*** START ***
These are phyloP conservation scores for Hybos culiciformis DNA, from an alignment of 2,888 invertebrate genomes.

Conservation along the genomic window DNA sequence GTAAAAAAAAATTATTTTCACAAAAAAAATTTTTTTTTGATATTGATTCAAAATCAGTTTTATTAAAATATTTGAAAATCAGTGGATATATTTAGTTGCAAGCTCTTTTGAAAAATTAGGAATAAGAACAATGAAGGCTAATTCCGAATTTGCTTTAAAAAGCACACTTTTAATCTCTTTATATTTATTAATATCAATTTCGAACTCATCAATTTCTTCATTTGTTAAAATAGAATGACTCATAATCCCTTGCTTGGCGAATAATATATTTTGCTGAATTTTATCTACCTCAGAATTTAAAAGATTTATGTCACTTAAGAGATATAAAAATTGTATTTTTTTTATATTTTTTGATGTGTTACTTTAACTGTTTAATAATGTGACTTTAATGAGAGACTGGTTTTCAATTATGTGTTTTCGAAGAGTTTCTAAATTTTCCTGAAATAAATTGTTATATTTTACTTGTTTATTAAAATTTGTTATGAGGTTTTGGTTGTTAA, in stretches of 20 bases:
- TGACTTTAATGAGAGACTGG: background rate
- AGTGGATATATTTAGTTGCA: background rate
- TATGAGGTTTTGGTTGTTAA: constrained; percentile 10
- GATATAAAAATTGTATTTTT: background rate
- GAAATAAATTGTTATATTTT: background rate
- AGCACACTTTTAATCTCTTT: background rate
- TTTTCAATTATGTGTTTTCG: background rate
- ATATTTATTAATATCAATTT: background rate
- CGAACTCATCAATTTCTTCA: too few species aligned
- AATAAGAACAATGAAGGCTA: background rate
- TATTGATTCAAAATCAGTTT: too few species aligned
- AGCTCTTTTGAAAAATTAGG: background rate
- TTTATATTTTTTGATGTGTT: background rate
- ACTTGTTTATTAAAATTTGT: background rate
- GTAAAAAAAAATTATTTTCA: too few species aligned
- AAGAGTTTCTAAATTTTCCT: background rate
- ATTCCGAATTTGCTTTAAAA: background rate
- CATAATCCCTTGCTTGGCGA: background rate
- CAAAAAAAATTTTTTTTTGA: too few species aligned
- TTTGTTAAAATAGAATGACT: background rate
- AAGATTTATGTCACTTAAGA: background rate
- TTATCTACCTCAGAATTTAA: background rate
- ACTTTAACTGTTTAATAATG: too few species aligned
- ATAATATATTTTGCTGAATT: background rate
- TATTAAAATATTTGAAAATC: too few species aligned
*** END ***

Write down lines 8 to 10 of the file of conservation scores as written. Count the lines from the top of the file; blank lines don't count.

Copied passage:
- AGCACACTTTTAATCTCTTT: background rate
- TTTTCAATTATGTGTTTTCG: background rate
- ATATTTATTAATATCAATTT: background rate